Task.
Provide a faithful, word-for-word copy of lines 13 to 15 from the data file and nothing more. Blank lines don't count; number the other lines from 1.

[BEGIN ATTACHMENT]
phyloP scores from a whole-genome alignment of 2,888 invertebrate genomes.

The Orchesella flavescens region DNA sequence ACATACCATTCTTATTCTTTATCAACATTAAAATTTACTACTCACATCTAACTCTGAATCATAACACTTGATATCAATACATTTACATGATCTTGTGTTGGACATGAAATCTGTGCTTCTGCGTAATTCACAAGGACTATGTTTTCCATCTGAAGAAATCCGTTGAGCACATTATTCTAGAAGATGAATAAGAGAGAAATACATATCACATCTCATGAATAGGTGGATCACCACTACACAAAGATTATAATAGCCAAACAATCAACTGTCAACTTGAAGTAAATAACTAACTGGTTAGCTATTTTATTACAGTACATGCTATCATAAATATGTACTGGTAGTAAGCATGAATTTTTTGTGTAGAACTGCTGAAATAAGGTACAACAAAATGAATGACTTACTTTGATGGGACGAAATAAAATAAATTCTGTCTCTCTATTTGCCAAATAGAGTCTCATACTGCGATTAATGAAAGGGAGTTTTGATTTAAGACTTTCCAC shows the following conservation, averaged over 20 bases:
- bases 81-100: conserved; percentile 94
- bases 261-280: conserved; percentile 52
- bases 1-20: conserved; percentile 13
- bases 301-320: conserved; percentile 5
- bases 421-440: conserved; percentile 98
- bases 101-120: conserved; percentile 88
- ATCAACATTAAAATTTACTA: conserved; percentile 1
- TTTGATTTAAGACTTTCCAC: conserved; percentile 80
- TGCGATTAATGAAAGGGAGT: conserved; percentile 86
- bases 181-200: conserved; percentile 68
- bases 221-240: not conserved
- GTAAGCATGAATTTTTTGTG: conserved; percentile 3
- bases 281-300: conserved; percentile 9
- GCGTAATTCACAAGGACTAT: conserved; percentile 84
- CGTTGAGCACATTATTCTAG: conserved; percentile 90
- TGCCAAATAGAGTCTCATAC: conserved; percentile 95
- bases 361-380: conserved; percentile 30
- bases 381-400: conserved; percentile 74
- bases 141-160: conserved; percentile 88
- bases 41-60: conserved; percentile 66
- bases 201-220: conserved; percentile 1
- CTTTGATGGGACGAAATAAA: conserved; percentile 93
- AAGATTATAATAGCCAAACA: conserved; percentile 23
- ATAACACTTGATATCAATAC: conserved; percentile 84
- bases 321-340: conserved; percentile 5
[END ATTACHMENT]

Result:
- bases 221-240: not conserved
- GTAAGCATGAATTTTTTGTG: conserved; percentile 3
- bases 281-300: conserved; percentile 9